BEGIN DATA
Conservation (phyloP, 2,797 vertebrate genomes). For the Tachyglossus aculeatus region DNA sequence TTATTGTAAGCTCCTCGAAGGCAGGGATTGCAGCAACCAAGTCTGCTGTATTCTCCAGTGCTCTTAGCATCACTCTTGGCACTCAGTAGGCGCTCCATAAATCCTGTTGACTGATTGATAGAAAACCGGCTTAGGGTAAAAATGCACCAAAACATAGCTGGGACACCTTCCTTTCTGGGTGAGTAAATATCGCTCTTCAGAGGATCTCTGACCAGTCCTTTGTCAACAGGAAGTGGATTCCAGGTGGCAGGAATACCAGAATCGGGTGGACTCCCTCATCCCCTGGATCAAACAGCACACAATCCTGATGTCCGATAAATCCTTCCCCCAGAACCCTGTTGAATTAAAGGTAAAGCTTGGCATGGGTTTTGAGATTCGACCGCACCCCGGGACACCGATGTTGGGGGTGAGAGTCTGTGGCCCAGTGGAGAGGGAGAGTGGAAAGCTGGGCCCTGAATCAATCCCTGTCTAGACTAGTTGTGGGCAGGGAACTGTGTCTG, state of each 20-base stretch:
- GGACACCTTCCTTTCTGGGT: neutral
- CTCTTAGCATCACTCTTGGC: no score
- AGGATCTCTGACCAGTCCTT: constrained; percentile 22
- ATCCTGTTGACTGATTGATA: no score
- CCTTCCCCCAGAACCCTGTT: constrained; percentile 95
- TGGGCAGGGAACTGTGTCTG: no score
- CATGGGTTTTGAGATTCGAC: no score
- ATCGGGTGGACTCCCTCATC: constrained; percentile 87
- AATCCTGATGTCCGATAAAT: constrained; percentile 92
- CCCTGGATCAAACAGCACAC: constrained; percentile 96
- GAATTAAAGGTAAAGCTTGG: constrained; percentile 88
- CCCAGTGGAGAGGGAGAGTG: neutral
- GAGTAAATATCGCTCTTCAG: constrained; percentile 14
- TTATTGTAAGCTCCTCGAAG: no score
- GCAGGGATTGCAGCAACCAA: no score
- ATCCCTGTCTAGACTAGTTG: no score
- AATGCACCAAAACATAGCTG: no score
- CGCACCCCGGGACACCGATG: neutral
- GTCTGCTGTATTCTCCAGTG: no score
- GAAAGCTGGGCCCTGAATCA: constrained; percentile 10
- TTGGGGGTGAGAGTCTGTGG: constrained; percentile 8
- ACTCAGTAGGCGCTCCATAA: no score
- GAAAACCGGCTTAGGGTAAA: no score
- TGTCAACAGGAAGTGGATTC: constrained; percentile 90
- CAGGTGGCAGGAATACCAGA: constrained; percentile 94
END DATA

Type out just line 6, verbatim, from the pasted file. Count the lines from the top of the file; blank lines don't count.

- CCTTCCCCCAGAACCCTGTT: constrained; percentile 95